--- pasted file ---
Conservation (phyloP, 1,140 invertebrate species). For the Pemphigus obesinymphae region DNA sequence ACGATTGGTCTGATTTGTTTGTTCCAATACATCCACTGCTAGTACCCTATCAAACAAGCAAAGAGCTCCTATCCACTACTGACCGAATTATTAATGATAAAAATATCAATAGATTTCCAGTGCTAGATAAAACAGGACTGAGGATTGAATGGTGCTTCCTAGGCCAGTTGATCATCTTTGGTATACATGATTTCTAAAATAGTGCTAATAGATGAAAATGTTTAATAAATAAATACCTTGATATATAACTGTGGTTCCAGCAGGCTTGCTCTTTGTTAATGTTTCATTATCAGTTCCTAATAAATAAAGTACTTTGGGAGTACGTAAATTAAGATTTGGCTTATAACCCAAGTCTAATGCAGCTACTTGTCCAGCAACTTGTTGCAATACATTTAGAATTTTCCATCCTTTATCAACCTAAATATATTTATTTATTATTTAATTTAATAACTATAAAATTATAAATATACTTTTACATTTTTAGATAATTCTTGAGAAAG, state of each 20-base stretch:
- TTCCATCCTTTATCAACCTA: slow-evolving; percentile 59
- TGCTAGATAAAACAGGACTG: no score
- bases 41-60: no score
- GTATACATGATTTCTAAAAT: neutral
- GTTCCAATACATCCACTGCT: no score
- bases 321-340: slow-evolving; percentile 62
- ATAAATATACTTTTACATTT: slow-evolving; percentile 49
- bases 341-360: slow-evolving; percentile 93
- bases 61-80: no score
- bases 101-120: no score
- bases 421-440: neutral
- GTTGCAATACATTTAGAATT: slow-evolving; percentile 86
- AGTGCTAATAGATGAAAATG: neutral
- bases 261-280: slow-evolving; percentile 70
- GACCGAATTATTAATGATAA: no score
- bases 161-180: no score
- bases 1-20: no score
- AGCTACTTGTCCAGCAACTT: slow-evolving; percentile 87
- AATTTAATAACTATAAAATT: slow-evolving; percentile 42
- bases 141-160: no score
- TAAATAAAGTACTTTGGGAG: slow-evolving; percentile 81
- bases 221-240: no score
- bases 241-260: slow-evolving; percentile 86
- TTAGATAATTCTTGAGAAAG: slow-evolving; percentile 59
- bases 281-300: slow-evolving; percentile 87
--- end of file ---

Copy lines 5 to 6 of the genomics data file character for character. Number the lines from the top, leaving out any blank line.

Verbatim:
- GTATACATGATTTCTAAAAT: neutral
- GTTCCAATACATCCACTGCT: no score